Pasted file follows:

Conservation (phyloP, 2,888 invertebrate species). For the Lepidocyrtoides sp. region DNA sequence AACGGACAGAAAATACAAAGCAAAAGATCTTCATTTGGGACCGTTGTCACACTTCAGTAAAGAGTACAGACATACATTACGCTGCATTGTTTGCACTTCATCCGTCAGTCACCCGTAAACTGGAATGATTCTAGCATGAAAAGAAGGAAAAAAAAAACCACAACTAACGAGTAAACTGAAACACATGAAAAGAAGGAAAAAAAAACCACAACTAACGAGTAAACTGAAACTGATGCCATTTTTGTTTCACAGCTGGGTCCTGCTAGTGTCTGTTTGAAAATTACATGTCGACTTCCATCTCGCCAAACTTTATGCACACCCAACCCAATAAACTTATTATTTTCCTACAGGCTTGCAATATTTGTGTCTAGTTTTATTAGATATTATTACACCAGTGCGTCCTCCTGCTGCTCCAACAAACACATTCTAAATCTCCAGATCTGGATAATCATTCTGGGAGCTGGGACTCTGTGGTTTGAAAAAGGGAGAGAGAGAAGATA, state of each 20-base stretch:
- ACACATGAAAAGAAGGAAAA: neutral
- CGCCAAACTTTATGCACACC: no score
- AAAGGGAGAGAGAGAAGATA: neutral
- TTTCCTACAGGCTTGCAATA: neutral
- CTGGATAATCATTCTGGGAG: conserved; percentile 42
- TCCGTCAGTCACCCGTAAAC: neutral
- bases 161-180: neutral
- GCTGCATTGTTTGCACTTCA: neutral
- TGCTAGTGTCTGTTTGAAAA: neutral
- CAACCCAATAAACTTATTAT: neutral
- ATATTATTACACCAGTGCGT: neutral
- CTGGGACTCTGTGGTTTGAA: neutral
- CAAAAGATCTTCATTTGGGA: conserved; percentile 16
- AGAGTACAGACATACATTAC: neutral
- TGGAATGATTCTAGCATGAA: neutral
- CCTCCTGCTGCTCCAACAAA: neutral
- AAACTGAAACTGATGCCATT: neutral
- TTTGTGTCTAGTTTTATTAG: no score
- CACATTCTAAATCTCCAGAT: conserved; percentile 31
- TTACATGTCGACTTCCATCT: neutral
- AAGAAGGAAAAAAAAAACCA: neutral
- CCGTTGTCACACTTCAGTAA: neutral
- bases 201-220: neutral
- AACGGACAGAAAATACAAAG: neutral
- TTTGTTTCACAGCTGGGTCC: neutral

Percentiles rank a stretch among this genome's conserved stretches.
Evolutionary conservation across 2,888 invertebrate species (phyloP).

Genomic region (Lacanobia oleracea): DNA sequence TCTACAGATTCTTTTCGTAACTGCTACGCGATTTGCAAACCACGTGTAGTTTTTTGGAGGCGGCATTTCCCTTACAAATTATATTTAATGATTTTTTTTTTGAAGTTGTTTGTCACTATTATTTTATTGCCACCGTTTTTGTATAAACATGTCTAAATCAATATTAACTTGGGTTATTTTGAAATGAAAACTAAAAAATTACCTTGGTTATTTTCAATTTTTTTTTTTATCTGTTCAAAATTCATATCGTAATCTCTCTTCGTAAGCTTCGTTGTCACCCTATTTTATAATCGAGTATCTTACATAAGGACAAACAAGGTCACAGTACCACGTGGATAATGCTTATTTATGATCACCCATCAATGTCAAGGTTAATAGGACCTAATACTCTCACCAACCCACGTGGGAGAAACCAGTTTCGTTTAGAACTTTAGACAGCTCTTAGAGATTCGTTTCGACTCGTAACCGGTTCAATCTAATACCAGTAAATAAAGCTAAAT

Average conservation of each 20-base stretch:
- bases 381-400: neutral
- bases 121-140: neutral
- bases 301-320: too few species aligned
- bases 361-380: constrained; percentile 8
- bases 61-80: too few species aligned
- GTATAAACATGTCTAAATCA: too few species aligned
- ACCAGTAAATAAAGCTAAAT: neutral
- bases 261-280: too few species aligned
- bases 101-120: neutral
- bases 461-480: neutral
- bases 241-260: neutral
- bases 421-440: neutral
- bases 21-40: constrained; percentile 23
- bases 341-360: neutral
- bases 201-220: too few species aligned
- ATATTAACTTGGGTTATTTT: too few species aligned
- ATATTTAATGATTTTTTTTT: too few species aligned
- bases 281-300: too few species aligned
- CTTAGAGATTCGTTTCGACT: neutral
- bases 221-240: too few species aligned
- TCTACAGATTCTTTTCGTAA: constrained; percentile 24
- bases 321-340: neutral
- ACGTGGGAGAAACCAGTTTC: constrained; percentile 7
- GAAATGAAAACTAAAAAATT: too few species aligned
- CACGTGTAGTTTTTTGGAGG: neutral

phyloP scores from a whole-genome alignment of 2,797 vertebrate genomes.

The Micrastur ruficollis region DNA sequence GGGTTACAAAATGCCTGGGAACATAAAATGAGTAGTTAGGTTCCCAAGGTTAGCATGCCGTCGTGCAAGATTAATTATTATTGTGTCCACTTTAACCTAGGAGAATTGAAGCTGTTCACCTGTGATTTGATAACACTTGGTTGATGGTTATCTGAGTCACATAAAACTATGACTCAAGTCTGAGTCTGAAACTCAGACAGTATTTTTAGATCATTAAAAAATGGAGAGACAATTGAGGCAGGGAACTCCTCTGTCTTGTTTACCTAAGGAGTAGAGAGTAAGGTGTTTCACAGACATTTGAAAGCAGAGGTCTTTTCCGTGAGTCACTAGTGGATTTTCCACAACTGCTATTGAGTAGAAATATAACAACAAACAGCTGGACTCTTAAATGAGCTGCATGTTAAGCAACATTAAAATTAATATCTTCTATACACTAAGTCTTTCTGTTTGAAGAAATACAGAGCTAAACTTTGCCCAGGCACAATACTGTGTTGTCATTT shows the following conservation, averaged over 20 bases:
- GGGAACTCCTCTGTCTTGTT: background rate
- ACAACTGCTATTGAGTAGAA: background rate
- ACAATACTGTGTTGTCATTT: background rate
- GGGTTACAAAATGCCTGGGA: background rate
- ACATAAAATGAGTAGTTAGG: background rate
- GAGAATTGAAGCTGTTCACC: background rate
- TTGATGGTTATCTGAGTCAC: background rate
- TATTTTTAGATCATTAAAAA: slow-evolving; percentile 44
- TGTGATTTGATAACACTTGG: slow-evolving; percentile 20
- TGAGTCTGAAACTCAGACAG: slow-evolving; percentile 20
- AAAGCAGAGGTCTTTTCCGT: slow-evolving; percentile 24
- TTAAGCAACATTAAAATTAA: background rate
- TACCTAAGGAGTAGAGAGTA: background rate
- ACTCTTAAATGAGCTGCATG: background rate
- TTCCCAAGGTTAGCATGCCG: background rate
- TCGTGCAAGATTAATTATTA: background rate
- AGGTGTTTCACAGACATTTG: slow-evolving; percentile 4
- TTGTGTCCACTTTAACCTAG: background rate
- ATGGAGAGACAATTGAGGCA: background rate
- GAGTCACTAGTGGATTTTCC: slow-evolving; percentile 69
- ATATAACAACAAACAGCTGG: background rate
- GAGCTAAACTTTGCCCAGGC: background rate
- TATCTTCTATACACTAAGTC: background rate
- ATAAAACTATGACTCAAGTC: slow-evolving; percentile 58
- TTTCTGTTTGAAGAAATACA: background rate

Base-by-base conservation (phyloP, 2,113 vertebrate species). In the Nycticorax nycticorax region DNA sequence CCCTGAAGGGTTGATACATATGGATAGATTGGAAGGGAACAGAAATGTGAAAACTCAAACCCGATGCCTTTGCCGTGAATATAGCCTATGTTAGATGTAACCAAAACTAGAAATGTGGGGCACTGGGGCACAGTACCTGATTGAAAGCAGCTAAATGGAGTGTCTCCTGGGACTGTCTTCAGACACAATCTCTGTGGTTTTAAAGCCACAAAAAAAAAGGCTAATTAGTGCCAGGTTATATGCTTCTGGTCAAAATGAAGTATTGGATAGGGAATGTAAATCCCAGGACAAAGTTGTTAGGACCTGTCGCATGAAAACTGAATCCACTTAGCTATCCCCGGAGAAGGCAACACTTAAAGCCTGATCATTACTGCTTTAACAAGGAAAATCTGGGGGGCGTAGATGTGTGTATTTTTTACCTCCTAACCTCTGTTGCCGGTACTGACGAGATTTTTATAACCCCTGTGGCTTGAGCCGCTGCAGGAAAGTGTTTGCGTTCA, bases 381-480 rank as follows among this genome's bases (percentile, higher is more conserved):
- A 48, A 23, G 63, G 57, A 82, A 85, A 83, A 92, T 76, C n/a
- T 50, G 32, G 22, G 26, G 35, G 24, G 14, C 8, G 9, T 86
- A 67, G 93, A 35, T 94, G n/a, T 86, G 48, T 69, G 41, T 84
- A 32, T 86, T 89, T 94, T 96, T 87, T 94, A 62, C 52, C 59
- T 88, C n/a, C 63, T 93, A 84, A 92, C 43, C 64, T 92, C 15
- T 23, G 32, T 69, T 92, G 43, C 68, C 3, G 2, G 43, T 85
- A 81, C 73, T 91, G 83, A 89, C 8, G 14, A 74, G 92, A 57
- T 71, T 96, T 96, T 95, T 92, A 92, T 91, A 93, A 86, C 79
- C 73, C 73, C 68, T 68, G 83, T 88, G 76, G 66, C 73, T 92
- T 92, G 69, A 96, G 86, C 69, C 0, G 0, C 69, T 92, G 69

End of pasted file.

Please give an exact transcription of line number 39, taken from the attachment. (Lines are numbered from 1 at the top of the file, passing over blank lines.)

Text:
- bases 101-120: neutral